Minnena ser mig / Memories Look At Me

The Gustaf Sjökvist Chamber Choir
Gustaf Sjökvist

FR-027

Clear
Ansikte mot ansikte (Anna Cederberg-Orreteg)
Minnena ser mig (Anna Cederberg-Orreteg)
Resan mot C (Bo Holten)
Stenarna (Kaj-Erik Gustafsson)
Sammanhang (Kaj-Erik Gustafsson)
Elegi (Michael Waldenby)
Två städer (Georg Riedel)
November i forna DDR (Georg Riedel)
Tystnad (Georg Riedel)
Som att vara barn (Georg Riedel)
Midvinter (Georg Riedel)
Minusgrader (Catharina Backman)

Homage to Tomas Tranströmer
At some point in his life, Tomas Tranströmer supposedly faced a choice: music or poetry.
Indeed, it can certainly be said that he chose poetry, but that does not mean that he excluded music; on the contrary, it became an ever present force in his writings. As a source of inspiration and motif – particularly with regard to the magnificent portraits of composers Grieg, Balakirev, Schubert, Liszt – but also in his frequent references to music. And, maybe most importantly, through the influence on the poetical language, an influence that defies description. It is not conveyed by purely semantic means, but is sensed in the melodics, rhythmics and implied dynamics of the poems. Furthermore, acoustics in general play an extremely important role in Tranströmer’s poetry. This is characterized by an attentively listening attitude – a kind of acoustics that paradoxically seems to include what the poet has called “the mute half of music”. Ever since his first collection 17 Poems (17 dikter, 1954) you come across wordings that call forth a music inherent to all of nature/history/cosmos. “The bronzeage trumpet’s outlawed note” is heard, tree roots sound like copper lures, out of the wintry dusk rises “a tremolo from hidden instruments”. In a poem in The Wild Market-Square (Det vilda torget, 1983) the station hand’s sledgehammer against the wheels of the train creates an unimaginably sonorous tone: “peal of cathedral bells, a sailingroundtheworld peal”. In Transtömer, the immense, unconditional and universal tone seems to dwell inside silence. During an intermission in an organ concerto, it grows out of a silence where otherwise imperceptible sounds surface. A state ensues where a kind of acoustic chain reaction is being suggested, and finally everything is singing. With regard to the poem “Brief Pause in the Organ Recital” (”Kort paus i orgelkonserten”, Det vilda torget) Staffan Bergsten keenly writes: “He resides enveloped in the cosmic order, in the quiet rooms of lifegiving nature and the slumbering spirit. During the intermission, when all is silent, he hears the beating of a pulse that is his own, Society’s and the world’s.”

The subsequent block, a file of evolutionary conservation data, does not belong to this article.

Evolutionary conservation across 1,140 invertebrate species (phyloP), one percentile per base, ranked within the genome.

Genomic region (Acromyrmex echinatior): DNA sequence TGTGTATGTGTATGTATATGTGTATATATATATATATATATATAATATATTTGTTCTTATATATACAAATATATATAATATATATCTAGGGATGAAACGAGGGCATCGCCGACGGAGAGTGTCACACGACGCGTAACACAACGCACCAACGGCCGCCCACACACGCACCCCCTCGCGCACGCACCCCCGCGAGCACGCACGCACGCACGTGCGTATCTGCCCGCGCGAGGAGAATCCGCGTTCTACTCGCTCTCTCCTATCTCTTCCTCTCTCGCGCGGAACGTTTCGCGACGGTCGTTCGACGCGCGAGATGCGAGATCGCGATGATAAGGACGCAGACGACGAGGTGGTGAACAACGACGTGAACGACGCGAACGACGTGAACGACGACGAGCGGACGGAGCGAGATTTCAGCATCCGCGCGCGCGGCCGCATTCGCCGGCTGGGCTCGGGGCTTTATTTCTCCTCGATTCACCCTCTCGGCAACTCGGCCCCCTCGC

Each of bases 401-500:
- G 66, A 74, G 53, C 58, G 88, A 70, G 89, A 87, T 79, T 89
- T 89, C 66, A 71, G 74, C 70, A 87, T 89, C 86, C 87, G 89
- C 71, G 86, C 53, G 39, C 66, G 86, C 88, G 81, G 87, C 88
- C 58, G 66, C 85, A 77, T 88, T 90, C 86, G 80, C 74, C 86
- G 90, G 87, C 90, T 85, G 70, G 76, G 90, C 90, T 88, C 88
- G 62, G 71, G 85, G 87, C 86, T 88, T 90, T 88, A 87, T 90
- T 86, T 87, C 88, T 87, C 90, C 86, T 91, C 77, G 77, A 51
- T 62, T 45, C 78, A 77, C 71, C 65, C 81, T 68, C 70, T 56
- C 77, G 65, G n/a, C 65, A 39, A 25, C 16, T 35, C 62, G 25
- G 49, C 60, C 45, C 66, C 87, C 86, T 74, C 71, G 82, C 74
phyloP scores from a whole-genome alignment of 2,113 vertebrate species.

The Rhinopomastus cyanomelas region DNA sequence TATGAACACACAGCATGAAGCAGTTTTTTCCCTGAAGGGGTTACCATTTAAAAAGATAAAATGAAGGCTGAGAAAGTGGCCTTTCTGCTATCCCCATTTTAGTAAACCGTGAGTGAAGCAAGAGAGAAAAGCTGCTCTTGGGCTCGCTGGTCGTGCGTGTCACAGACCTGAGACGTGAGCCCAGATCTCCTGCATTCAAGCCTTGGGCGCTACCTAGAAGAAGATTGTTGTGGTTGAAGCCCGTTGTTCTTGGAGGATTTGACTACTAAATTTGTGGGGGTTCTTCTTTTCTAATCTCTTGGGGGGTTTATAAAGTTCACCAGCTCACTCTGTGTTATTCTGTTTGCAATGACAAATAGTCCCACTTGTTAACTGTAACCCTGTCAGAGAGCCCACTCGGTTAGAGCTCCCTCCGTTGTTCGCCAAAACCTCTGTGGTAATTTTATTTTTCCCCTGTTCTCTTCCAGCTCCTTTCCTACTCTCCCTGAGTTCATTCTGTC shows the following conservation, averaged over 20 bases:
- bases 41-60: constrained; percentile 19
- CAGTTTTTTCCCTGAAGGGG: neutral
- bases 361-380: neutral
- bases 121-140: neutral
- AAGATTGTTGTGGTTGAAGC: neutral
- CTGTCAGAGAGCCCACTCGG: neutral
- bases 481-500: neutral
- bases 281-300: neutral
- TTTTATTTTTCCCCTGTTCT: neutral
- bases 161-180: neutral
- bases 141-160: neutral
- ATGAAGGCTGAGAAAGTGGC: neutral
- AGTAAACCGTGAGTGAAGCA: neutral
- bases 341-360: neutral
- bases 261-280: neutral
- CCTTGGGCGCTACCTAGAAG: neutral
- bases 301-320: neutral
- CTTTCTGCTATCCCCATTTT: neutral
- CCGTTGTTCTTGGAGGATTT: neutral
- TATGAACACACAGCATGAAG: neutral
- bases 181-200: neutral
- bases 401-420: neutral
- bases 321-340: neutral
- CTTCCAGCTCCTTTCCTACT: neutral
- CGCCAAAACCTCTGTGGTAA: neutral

In Tranströmer’s poetry there are many references to his own playing. In an early poem he describes how he is seated at the piano “after a dark day”, and finds it a relief that “The keys are willing. Soft hammers strike.” I have good reason to believe that Tomas Tranströmer, every day of his life, whenever possible, has spent time at the piano.
And in the last few years, he has often performed in public as a pianist, mainly playing music written expressly for him: piano pieces for the left hand – the illness that befell him in 1990 has not prevented him from playing; on the contrary, one gets the impression that playing the piano has become an even more important means of expression. And the music immanent in Tranströmer’s poetry has inspired several composers, of which this record is a euphonious proof.
Bengt Emil Johnson
English translation: Nicklas Källén